Huckleberry drawing. (USDA-NRCS PLANTS Database / Britton, N.L., and A. Brown. 1913. An illustrated flora of the northern United States, Canada and the British Possessions. 3 vols. Charles Scribner's Sons, New York. Vol. 2: 696)
(NOTE: If you are not interested in Huckleberries, but just finding and using them, try going to the Nature's Restaurant Online site for Huckleberry.)
Black Huckleberry: (Gaylussacia baccata). There are plants that are in the Vaccinium Genus that are also called Huckleberries, though that would technically make them either a Blueberry or Bilberry. This entry is only for the Gaylussacia Genus, the Gaylussacia baccata specifically.
There are more Huckleberries than just the Black Huckleberry, start here to find out more about this group of berries.
Good for eating fresh or cooked, but there are two things about this one. The seeds are bigger than a similar sized Blueberry, and the taste, in my opinion, is not quite as good, but that could just be me or a regional variance. If given the choice, I'll take Blueberries. They seem to occur in more or less the same places and habitats as Blueberries.
There are two advantages to growing this over the Blueberries - one, this plant once established will aggressively form what are known as clonal colonies. That is, it will send up new plants from the roots forming areas of Huckleberries. This makes growing this plant easy, and a good choice if you have a larger area where the soil is acidic, but not as good quality as you would like for Blueberries. For instance, if you have good, acidic soil, but it is full of rocks, this plant will just keep spreading around, saving you from having to work with rocky soil. The other advantage this has over growing Blueberries is it will do fine in partial shade, whereas Blueberries need full to almost full sun.
For growing from seed, see the section on growing Blueberries from seed here. You could also try planting the seeds directly in the fall or early spring. This is a slow plant to get going by seed. This is an easy one to transplant. Just do it in the spring after the ground has thawed, or in the fall before the ground freezes. Read over about the soil conditions in the Blueberry section to prepare the ground for this plant.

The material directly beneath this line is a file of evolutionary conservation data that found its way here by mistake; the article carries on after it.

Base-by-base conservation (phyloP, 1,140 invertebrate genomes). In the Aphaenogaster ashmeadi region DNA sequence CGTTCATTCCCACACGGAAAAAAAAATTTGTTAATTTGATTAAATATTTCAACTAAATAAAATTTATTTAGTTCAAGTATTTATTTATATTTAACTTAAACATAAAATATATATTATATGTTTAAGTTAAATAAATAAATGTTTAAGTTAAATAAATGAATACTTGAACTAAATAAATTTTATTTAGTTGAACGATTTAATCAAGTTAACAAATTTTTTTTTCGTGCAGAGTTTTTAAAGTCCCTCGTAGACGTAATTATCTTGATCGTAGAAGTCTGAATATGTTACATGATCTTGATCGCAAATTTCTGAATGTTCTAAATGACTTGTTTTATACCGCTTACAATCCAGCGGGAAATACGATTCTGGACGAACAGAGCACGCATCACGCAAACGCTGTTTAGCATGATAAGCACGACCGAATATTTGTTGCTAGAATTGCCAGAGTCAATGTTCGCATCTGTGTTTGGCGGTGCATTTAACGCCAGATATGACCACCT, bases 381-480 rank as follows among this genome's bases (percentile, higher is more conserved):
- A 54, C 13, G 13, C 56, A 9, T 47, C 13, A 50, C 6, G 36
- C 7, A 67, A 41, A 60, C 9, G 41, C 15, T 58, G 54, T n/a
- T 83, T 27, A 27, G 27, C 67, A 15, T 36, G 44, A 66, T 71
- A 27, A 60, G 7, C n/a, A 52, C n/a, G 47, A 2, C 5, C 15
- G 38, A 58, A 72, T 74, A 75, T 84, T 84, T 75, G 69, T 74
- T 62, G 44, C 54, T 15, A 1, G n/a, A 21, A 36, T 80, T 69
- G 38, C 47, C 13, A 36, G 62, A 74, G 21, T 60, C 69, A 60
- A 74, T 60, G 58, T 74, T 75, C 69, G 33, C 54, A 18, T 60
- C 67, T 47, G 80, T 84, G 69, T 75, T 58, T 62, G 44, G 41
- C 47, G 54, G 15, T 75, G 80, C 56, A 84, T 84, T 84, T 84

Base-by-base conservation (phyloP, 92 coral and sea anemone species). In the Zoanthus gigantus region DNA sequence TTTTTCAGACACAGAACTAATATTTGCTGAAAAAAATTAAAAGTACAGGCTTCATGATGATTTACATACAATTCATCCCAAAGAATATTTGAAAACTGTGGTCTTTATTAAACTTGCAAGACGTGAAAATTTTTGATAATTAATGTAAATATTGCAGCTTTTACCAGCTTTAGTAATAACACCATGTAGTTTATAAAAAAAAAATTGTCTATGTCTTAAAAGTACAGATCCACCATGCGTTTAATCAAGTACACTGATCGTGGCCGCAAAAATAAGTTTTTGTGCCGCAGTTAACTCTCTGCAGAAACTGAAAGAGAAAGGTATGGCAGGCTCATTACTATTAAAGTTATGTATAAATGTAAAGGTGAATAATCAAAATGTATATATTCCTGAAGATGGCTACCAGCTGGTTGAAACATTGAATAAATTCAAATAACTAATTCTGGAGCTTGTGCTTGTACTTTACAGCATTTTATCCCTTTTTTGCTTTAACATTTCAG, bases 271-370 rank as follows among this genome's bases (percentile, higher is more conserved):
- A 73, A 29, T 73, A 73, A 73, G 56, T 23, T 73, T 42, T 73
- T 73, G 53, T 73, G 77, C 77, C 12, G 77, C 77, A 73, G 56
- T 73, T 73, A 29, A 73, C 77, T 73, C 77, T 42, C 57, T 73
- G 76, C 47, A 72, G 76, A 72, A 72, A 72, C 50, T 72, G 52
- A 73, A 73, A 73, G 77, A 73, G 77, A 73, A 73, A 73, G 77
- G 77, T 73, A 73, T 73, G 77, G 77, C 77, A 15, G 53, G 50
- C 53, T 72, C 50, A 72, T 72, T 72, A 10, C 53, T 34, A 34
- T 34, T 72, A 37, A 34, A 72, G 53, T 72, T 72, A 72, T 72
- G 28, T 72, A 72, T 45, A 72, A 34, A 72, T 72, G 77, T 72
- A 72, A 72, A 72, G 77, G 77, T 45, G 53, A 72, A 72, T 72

- USDA Plant Hardiness Zone: 3-7 (More information on hardiness zones).
- Soil pH: 5.0-6.5
- Plant Size: Up to 1 meter (3 feet) tall
- Duration: Perennial Shrub that will form clonal colonies
- Leaf Shape: Generally Ovate to Obovate
- Leaf Phyllotaxis (Arrangement) on branch: Alternate
- Leaf Size: 2.5-5.7 cm (1 to 2 1/4 inches) long and 1.3-2.5 cm(1/2 to 1 inch) across
- Leaf Margin: Entire (smooth edged)
- Leaf Notes: Small yellow dots (glands) on both sides of the leaves, very short thin stem, turn red in fall and stay on plant longer than most deciduous trees and shrubs.
- Flowers: Form on a raceme coming from the leaf axils (where leaf stem meets twig), blooms from late spring to early summer, reddish to pinkish, hang down from stems, urn or bell shaped about 7-9 mm (1/3) inch long and about 6-7 mm (1/4 inch) across
- Fruit: 7-9 mm (about 1/3 inch) diameter, blue-black when ripe, green when unripe, sweet, juicy with 10 seeds per fruit, similar looking to a Blueberry, but taste is a little different. Seeds are bigger than Blueberry seeds
- Bark: Stems that are young can be yellow-green to red-brown with or without hairs. Older stems are light grey to blackish.
- Habitat: Sandy, rocky areas, root system can withstand forest fires and resprout quickly. Often found in boggy areas in the drier parts, does not like alkaline soils such as those over limestone, does well in acidic soils that are thin over bedrock and will form clonal colonies in these areas where the soil is too thin for large trees
- Recipe search on the web here (Google search) and here (Bing search).
- Pictures on the web here (Google images) and here (Bing images).
- Interactive USDA distribution map and plant profile here.
- The Biota of North America Program (BONAP) distribution map here. BONAP map color key here.
Huckleberry seeds. (Steve Hurst, hosted by the USDA-NRCS PLANTS Database)
Huckleberry drawing. This simplified drawing clearly shows leaf arrangement and flower structure. (USDA-NRCS PLANTS Database / USDA NRCS. Wetland flora: Field office illustrated guide to plant species. USDA Natural Resources Conservation Service.)
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